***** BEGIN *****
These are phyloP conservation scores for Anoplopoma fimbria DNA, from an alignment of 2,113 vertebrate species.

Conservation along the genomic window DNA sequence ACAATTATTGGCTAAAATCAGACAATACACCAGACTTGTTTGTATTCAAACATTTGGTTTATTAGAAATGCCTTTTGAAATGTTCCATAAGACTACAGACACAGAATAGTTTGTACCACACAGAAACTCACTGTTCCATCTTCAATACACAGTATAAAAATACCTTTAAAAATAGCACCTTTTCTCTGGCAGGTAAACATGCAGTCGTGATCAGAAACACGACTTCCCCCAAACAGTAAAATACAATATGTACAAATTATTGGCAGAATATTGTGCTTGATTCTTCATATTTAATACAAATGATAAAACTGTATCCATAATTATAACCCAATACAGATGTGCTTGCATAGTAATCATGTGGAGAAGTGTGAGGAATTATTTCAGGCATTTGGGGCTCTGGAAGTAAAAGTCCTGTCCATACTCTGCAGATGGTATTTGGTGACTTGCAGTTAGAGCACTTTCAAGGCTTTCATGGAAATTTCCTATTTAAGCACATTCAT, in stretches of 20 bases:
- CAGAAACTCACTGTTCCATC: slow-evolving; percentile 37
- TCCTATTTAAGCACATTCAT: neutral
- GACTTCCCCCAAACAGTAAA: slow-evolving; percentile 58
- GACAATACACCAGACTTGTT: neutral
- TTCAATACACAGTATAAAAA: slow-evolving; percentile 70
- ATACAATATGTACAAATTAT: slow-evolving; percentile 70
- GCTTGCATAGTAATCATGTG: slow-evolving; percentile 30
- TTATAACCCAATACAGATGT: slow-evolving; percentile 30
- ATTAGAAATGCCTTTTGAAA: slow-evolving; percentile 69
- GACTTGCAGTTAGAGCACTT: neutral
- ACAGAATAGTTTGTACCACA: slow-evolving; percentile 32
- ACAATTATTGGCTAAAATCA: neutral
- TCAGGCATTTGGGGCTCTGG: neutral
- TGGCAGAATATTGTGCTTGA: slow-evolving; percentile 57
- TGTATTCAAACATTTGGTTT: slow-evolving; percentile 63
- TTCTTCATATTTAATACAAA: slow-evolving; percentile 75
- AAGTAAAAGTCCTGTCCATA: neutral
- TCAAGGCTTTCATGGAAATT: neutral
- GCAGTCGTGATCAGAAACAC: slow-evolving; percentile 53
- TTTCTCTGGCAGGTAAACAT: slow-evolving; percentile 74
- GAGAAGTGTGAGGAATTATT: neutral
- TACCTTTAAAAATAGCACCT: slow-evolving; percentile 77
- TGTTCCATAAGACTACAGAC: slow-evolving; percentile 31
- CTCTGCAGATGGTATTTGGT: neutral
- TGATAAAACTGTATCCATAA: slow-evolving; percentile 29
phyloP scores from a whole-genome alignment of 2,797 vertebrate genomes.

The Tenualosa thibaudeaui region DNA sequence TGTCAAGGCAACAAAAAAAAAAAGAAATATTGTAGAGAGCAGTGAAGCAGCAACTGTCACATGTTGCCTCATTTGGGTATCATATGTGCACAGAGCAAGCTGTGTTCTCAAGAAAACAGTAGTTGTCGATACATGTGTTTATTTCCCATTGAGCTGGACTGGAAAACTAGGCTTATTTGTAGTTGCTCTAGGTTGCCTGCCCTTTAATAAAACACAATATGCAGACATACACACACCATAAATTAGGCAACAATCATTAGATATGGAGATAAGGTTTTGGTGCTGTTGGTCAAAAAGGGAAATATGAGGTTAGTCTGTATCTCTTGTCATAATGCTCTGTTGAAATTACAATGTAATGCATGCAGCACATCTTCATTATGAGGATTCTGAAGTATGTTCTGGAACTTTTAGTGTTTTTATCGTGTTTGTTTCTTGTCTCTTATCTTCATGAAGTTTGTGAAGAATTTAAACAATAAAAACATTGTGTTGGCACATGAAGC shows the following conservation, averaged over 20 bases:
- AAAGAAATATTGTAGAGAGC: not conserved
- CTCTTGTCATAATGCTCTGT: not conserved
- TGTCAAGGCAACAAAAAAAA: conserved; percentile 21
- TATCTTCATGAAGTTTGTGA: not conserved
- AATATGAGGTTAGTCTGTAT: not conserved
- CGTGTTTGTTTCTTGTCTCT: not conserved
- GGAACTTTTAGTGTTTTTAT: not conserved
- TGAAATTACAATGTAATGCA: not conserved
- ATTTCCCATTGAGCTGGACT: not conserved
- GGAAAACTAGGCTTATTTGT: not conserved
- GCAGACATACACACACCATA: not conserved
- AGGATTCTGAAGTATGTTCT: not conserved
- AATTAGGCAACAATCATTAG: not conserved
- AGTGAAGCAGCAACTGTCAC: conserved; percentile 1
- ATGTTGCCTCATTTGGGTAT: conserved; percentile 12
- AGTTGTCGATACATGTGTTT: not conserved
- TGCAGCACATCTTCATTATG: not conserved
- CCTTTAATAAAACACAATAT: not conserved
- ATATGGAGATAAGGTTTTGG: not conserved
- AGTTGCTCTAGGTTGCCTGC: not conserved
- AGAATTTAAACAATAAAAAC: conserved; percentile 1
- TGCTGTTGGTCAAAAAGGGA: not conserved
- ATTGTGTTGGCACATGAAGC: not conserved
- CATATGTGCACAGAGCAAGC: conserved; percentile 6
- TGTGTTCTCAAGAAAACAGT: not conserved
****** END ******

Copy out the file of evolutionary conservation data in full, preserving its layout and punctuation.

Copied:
These are phyloP conservation scores for Anoplopoma fimbria DNA, from an alignment of 2,113 vertebrate species.

Conservation along the genomic window DNA sequence ACAATTATTGGCTAAAATCAGACAATACACCAGACTTGTTTGTATTCAAACATTTGGTTTATTAGAAATGCCTTTTGAAATGTTCCATAAGACTACAGACACAGAATAGTTTGTACCACACAGAAACTCACTGTTCCATCTTCAATACACAGTATAAAAATACCTTTAAAAATAGCACCTTTTCTCTGGCAGGTAAACATGCAGTCGTGATCAGAAACACGACTTCCCCCAAACAGTAAAATACAATATGTACAAATTATTGGCAGAATATTGTGCTTGATTCTTCATATTTAATACAAATGATAAAACTGTATCCATAATTATAACCCAATACAGATGTGCTTGCATAGTAATCATGTGGAGAAGTGTGAGGAATTATTTCAGGCATTTGGGGCTCTGGAAGTAAAAGTCCTGTCCATACTCTGCAGATGGTATTTGGTGACTTGCAGTTAGAGCACTTTCAAGGCTTTCATGGAAATTTCCTATTTAAGCACATTCAT, in stretches of 20 bases:
- CAGAAACTCACTGTTCCATC: slow-evolving; percentile 37
- TCCTATTTAAGCACATTCAT: neutral
- GACTTCCCCCAAACAGTAAA: slow-evolving; percentile 58
- GACAATACACCAGACTTGTT: neutral
- TTCAATACACAGTATAAAAA: slow-evolving; percentile 70
- ATACAATATGTACAAATTAT: slow-evolving; percentile 70
- GCTTGCATAGTAATCATGTG: slow-evolving; percentile 30
- TTATAACCCAATACAGATGT: slow-evolving; percentile 30
- ATTAGAAATGCCTTTTGAAA: slow-evolving; percentile 69
- GACTTGCAGTTAGAGCACTT: neutral
- ACAGAATAGTTTGTACCACA: slow-evolving; percentile 32
- ACAATTATTGGCTAAAATCA: neutral
- TCAGGCATTTGGGGCTCTGG: neutral
- TGGCAGAATATTGTGCTTGA: slow-evolving; percentile 57
- TGTATTCAAACATTTGGTTT: slow-evolving; percentile 63
- TTCTTCATATTTAATACAAA: slow-evolving; percentile 75
- AAGTAAAAGTCCTGTCCATA: neutral
- TCAAGGCTTTCATGGAAATT: neutral
- GCAGTCGTGATCAGAAACAC: slow-evolving; percentile 53
- TTTCTCTGGCAGGTAAACAT: slow-evolving; percentile 74
- GAGAAGTGTGAGGAATTATT: neutral
- TACCTTTAAAAATAGCACCT: slow-evolving; percentile 77
- TGTTCCATAAGACTACAGAC: slow-evolving; percentile 31
- CTCTGCAGATGGTATTTGGT: neutral
- TGATAAAACTGTATCCATAA: slow-evolving; percentile 29
phyloP scores from a whole-genome alignment of 2,797 vertebrate genomes.

The Tenualosa thibaudeaui region DNA sequence TGTCAAGGCAACAAAAAAAAAAAGAAATATTGTAGAGAGCAGTGAAGCAGCAACTGTCACATGTTGCCTCATTTGGGTATCATATGTGCACAGAGCAAGCTGTGTTCTCAAGAAAACAGTAGTTGTCGATACATGTGTTTATTTCCCATTGAGCTGGACTGGAAAACTAGGCTTATTTGTAGTTGCTCTAGGTTGCCTGCCCTTTAATAAAACACAATATGCAGACATACACACACCATAAATTAGGCAACAATCATTAGATATGGAGATAAGGTTTTGGTGCTGTTGGTCAAAAAGGGAAATATGAGGTTAGTCTGTATCTCTTGTCATAATGCTCTGTTGAAATTACAATGTAATGCATGCAGCACATCTTCATTATGAGGATTCTGAAGTATGTTCTGGAACTTTTAGTGTTTTTATCGTGTTTGTTTCTTGTCTCTTATCTTCATGAAGTTTGTGAAGAATTTAAACAATAAAAACATTGTGTTGGCACATGAAGC shows the following conservation, averaged over 20 bases:
- AAAGAAATATTGTAGAGAGC: not conserved
- CTCTTGTCATAATGCTCTGT: not conserved
- TGTCAAGGCAACAAAAAAAA: conserved; percentile 21
- TATCTTCATGAAGTTTGTGA: not conserved
- AATATGAGGTTAGTCTGTAT: not conserved
- CGTGTTTGTTTCTTGTCTCT: not conserved
- GGAACTTTTAGTGTTTTTAT: not conserved
- TGAAATTACAATGTAATGCA: not conserved
- ATTTCCCATTGAGCTGGACT: not conserved
- GGAAAACTAGGCTTATTTGT: not conserved
- GCAGACATACACACACCATA: not conserved
- AGGATTCTGAAGTATGTTCT: not conserved
- AATTAGGCAACAATCATTAG: not conserved
- AGTGAAGCAGCAACTGTCAC: conserved; percentile 1
- ATGTTGCCTCATTTGGGTAT: conserved; percentile 12
- AGTTGTCGATACATGTGTTT: not conserved
- TGCAGCACATCTTCATTATG: not conserved
- CCTTTAATAAAACACAATAT: not conserved
- ATATGGAGATAAGGTTTTGG: not conserved
- AGTTGCTCTAGGTTGCCTGC: not conserved
- AGAATTTAAACAATAAAAAC: conserved; percentile 1
- TGCTGTTGGTCAAAAAGGGA: not conserved
- ATTGTGTTGGCACATGAAGC: not conserved
- CATATGTGCACAGAGCAAGC: conserved; percentile 6
- TGTGTTCTCAAGAAAACAGT: not conserved